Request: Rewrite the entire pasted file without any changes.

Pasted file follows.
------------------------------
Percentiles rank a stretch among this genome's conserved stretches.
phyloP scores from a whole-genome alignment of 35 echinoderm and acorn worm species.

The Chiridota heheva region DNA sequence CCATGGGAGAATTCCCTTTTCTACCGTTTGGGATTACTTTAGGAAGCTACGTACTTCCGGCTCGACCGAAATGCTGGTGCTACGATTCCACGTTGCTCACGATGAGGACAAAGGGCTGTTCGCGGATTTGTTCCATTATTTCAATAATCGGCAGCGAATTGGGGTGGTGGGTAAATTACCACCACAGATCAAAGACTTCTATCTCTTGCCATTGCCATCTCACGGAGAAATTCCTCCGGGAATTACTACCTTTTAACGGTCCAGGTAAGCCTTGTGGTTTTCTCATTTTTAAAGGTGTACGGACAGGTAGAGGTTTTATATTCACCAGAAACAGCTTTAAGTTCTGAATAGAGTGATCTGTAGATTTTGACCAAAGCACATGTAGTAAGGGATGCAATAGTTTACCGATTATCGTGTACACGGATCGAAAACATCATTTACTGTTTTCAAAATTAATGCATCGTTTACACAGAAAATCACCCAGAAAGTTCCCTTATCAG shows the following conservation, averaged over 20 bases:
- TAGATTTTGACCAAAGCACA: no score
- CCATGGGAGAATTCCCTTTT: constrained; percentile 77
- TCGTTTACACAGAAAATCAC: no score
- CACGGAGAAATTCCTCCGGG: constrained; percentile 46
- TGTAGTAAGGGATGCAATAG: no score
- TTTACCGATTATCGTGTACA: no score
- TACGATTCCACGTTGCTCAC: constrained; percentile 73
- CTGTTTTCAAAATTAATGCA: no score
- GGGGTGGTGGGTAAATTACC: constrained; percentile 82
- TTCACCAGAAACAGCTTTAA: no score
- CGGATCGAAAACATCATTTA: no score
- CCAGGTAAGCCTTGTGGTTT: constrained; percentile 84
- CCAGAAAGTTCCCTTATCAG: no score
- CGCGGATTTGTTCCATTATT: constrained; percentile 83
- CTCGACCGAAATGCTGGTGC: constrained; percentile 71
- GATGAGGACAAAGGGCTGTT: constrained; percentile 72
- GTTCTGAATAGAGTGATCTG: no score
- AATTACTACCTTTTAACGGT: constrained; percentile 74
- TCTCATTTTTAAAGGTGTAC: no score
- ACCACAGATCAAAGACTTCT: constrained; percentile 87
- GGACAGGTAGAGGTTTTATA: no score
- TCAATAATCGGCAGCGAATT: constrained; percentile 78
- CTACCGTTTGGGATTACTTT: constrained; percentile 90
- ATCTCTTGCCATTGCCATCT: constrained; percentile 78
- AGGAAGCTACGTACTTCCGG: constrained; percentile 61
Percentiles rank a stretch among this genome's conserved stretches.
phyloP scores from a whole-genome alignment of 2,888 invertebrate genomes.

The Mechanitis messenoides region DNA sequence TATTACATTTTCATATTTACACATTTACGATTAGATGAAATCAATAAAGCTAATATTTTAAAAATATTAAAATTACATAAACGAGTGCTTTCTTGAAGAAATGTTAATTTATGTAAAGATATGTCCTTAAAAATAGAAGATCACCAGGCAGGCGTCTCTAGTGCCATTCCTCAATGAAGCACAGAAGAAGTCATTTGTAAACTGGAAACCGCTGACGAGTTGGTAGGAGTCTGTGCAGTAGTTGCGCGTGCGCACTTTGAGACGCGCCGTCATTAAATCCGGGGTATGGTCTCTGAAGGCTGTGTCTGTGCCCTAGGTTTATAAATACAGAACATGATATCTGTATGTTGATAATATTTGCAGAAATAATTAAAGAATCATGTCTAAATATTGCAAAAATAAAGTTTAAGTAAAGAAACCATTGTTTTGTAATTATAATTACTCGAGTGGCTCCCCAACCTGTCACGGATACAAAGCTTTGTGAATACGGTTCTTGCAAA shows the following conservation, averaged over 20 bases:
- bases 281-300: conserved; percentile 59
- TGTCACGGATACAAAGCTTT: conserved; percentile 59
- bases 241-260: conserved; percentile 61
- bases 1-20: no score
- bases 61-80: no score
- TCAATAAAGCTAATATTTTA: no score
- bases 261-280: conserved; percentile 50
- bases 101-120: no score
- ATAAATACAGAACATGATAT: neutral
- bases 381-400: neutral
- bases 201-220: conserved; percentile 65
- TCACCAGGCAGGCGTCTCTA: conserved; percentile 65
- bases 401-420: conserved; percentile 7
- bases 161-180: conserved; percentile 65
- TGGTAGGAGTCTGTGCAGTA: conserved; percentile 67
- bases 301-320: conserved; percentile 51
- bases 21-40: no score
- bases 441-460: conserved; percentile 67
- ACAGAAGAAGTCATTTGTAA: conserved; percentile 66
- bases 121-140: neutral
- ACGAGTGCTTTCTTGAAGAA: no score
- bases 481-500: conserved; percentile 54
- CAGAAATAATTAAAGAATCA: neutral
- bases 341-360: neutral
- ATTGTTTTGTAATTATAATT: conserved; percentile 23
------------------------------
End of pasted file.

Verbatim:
Percentiles rank a stretch among this genome's conserved stretches.
phyloP scores from a whole-genome alignment of 35 echinoderm and acorn worm species.

The Chiridota heheva region DNA sequence CCATGGGAGAATTCCCTTTTCTACCGTTTGGGATTACTTTAGGAAGCTACGTACTTCCGGCTCGACCGAAATGCTGGTGCTACGATTCCACGTTGCTCACGATGAGGACAAAGGGCTGTTCGCGGATTTGTTCCATTATTTCAATAATCGGCAGCGAATTGGGGTGGTGGGTAAATTACCACCACAGATCAAAGACTTCTATCTCTTGCCATTGCCATCTCACGGAGAAATTCCTCCGGGAATTACTACCTTTTAACGGTCCAGGTAAGCCTTGTGGTTTTCTCATTTTTAAAGGTGTACGGACAGGTAGAGGTTTTATATTCACCAGAAACAGCTTTAAGTTCTGAATAGAGTGATCTGTAGATTTTGACCAAAGCACATGTAGTAAGGGATGCAATAGTTTACCGATTATCGTGTACACGGATCGAAAACATCATTTACTGTTTTCAAAATTAATGCATCGTTTACACAGAAAATCACCCAGAAAGTTCCCTTATCAG shows the following conservation, averaged over 20 bases:
- TAGATTTTGACCAAAGCACA: no score
- CCATGGGAGAATTCCCTTTT: constrained; percentile 77
- TCGTTTACACAGAAAATCAC: no score
- CACGGAGAAATTCCTCCGGG: constrained; percentile 46
- TGTAGTAAGGGATGCAATAG: no score
- TTTACCGATTATCGTGTACA: no score
- TACGATTCCACGTTGCTCAC: constrained; percentile 73
- CTGTTTTCAAAATTAATGCA: no score
- GGGGTGGTGGGTAAATTACC: constrained; percentile 82
- TTCACCAGAAACAGCTTTAA: no score
- CGGATCGAAAACATCATTTA: no score
- CCAGGTAAGCCTTGTGGTTT: constrained; percentile 84
- CCAGAAAGTTCCCTTATCAG: no score
- CGCGGATTTGTTCCATTATT: constrained; percentile 83
- CTCGACCGAAATGCTGGTGC: constrained; percentile 71
- GATGAGGACAAAGGGCTGTT: constrained; percentile 72
- GTTCTGAATAGAGTGATCTG: no score
- AATTACTACCTTTTAACGGT: constrained; percentile 74
- TCTCATTTTTAAAGGTGTAC: no score
- ACCACAGATCAAAGACTTCT: constrained; percentile 87
- GGACAGGTAGAGGTTTTATA: no score
- TCAATAATCGGCAGCGAATT: constrained; percentile 78
- CTACCGTTTGGGATTACTTT: constrained; percentile 90
- ATCTCTTGCCATTGCCATCT: constrained; percentile 78
- AGGAAGCTACGTACTTCCGG: constrained; percentile 61
Percentiles rank a stretch among this genome's conserved stretches.
phyloP scores from a whole-genome alignment of 2,888 invertebrate genomes.

The Mechanitis messenoides region DNA sequence TATTACATTTTCATATTTACACATTTACGATTAGATGAAATCAATAAAGCTAATATTTTAAAAATATTAAAATTACATAAACGAGTGCTTTCTTGAAGAAATGTTAATTTATGTAAAGATATGTCCTTAAAAATAGAAGATCACCAGGCAGGCGTCTCTAGTGCCATTCCTCAATGAAGCACAGAAGAAGTCATTTGTAAACTGGAAACCGCTGACGAGTTGGTAGGAGTCTGTGCAGTAGTTGCGCGTGCGCACTTTGAGACGCGCCGTCATTAAATCCGGGGTATGGTCTCTGAAGGCTGTGTCTGTGCCCTAGGTTTATAAATACAGAACATGATATCTGTATGTTGATAATATTTGCAGAAATAATTAAAGAATCATGTCTAAATATTGCAAAAATAAAGTTTAAGTAAAGAAACCATTGTTTTGTAATTATAATTACTCGAGTGGCTCCCCAACCTGTCACGGATACAAAGCTTTGTGAATACGGTTCTTGCAAA shows the following conservation, averaged over 20 bases:
- bases 281-300: conserved; percentile 59
- TGTCACGGATACAAAGCTTT: conserved; percentile 59
- bases 241-260: conserved; percentile 61
- bases 1-20: no score
- bases 61-80: no score
- TCAATAAAGCTAATATTTTA: no score
- bases 261-280: conserved; percentile 50
- bases 101-120: no score
- ATAAATACAGAACATGATAT: neutral
- bases 381-400: neutral
- bases 201-220: conserved; percentile 65
- TCACCAGGCAGGCGTCTCTA: conserved; percentile 65
- bases 401-420: conserved; percentile 7
- bases 161-180: conserved; percentile 65
- TGGTAGGAGTCTGTGCAGTA: conserved; percentile 67
- bases 301-320: conserved; percentile 51
- bases 21-40: no score
- bases 441-460: conserved; percentile 67
- ACAGAAGAAGTCATTTGTAA: conserved; percentile 66
- bases 121-140: neutral
- ACGAGTGCTTTCTTGAAGAA: no score
- bases 481-500: conserved; percentile 54
- CAGAAATAATTAAAGAATCA: neutral
- bases 341-360: neutral
- ATTGTTTTGTAATTATAATT: conserved; percentile 23